I was doing some data mining in our database of New England venture transactions (see Foley Hoag Venture Perspectives) for reasons completely unrelated to the topic I am about to address and inadvertently stumbled on this topic. Let me start by saying that we are all prisoners of our own experience. Probably there are people out there with a different experience, but in my experience down rounds happen because companies have started a downward spiral and it is just a matter of time and a certain amount of swirling before they get flushed by their investors.
It does not seem to matter what the articulated reason for the loss of valuation – market conditions, ineffective management, too early to market, too late to market, technology challenges, long adoption cycles, etc. – in each case one down round leads to another. With each successive down round the common holders (and option holders) become more and more diluted and demoralized. Key players start to leave. Vendors are not paid and they put the company on COD terms. These things all slow product development and sales and also harm morale. Eventually the CEO is replaced (perhaps the entire team) and the new team is faced with the almost impossible task of bringing Lazarus back from the dead.
If this observation is really true, even in just a majority of cases, why would anyone ever invest in a down round? The investor would simply be throwing good money after bad.
There seem to me to be a lot of reasons potentially at play: The original investment thesis still seems good. Investors and management (let alone founders) remain enamoured of the business. Investors are not eager to admit to their limited partners that a mere 12 months or so after they put a large wad of cash into the business there is a total write off. Investors are afraid that the next guy will pull off a miracle and make the business a success as a result of which they will look like they bailed too soon.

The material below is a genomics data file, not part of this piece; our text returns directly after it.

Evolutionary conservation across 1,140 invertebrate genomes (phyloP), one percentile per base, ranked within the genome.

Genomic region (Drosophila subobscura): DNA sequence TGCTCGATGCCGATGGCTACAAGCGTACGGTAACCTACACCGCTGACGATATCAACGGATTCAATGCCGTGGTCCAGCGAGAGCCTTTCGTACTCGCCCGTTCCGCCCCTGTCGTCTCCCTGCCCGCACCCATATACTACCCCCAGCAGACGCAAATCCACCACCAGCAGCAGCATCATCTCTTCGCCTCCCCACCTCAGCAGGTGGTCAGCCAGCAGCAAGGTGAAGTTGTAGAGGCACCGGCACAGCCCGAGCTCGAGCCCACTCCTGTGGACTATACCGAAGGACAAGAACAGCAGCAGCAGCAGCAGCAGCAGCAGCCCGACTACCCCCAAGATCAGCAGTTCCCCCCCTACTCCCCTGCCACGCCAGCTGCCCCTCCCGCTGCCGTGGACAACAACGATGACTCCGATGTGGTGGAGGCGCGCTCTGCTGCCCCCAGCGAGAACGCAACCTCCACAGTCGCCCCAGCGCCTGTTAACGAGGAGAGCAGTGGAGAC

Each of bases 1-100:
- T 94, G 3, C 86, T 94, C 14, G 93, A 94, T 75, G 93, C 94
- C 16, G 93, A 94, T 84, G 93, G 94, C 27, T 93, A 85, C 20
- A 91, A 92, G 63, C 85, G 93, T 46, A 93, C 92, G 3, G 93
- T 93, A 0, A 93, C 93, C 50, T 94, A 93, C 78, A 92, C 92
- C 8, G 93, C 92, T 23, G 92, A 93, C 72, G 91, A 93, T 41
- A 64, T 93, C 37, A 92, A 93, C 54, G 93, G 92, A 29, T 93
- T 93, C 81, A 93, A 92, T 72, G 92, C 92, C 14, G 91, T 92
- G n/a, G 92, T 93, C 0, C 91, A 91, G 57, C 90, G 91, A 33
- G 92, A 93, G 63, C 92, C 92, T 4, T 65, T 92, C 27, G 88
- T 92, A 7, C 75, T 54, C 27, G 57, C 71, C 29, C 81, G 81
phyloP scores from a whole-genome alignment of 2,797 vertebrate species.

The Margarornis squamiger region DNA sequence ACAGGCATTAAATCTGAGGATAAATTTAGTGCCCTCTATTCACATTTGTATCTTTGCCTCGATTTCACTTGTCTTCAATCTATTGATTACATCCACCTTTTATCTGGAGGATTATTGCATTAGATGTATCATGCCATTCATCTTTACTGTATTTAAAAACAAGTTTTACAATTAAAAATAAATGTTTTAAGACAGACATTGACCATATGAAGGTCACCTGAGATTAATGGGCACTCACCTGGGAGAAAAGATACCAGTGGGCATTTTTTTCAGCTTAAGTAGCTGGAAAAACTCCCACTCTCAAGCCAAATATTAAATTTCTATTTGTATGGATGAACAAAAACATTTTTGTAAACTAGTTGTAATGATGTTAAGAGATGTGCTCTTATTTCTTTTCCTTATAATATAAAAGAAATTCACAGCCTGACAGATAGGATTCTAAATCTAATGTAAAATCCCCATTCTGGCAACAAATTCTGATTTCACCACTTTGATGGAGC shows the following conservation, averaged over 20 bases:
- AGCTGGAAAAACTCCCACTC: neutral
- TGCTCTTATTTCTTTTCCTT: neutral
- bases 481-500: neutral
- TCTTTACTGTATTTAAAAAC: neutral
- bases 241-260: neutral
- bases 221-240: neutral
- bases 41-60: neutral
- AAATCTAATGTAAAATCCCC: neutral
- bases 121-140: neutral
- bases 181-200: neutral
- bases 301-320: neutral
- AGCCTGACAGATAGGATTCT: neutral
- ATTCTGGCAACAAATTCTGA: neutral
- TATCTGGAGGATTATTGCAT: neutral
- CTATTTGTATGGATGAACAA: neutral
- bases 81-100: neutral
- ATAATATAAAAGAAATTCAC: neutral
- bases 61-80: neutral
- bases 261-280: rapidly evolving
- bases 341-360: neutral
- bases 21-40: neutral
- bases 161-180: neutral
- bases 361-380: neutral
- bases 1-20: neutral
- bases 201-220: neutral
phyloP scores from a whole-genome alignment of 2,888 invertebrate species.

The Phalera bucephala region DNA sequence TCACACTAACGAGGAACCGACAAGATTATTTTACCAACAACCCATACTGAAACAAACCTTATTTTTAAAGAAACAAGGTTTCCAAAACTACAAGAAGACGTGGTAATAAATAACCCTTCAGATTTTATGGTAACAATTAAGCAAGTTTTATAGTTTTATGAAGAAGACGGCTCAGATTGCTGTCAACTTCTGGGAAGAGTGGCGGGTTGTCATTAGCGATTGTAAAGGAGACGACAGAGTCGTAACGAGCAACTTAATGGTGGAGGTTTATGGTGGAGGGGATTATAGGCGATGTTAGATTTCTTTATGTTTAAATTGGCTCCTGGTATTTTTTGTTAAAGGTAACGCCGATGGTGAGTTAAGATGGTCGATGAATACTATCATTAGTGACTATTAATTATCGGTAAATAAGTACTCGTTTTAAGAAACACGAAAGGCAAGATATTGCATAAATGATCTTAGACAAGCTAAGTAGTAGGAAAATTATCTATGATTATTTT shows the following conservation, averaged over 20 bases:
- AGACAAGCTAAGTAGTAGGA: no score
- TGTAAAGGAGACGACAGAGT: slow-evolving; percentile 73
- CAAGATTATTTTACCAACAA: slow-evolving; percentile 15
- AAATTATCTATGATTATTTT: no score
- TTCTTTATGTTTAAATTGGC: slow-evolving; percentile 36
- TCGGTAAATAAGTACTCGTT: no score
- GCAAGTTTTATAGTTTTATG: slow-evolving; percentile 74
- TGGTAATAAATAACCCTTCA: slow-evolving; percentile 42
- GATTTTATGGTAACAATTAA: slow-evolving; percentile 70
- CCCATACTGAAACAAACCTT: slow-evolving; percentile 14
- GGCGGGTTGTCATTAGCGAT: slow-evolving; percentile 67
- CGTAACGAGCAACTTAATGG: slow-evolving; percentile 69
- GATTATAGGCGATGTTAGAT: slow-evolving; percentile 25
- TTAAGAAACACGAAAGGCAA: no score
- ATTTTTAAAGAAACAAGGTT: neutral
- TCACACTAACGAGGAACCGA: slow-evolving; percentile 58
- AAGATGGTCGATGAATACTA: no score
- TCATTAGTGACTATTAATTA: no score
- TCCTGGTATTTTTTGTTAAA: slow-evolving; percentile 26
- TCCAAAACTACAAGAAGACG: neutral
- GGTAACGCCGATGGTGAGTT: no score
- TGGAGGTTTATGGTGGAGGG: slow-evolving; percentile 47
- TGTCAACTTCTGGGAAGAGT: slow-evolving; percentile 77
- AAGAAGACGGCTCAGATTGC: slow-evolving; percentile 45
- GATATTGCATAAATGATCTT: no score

Well, here are some facts. We sorted our database of venture capital transactions in New England first by searching for companies that had follow on rounds since 2008. We then looked at the follow on rounds to determine how many were up and how many were down. About 71% were up and the other 29% were down. We then searched the down rounds to see which ones had a subsequent round of financing (13%, as opposed to 49% of the up rounds). Out of the financings that followed a down round, 30% were up, 15% were down, and the rest (55%) were even. On average the “up” rounds were up by about 56% from the down round price.
While the sample size is relatively small, the data shows that down rounds are much less likely to be followed by another round of financing, at least within the 2-year period we’re looking at. If they are followed by another round, there’s a good chance (85%, according to our data) that it will be an even or up round.
Assuming you made equal bets across all down rounds and only 4% of the down rounds had follow on up rounds, that 4% would have to return a lot more than 56% you to break even on the portfolio portfolion of down round securities.
Now, among other things, this analysis does not account for (1) the possibility that some of the up rounds will improve even further over time or that some of the down rounds will return something, (2) the time value of money, or (3) a host of other factors that are of lesser importance but not of no importance. Nonetheless, it does suggest that investors would be far better off betting on the flip of a coin than on a down round.
Dave Broadwin is a Partner with the Emerging Enterprise Center at Foley Hoag. You can find this post, as well as additional content on the Emerging Enterprise Center Blog. You can also follow Dave (@broadwin) on Twitter by clicking here.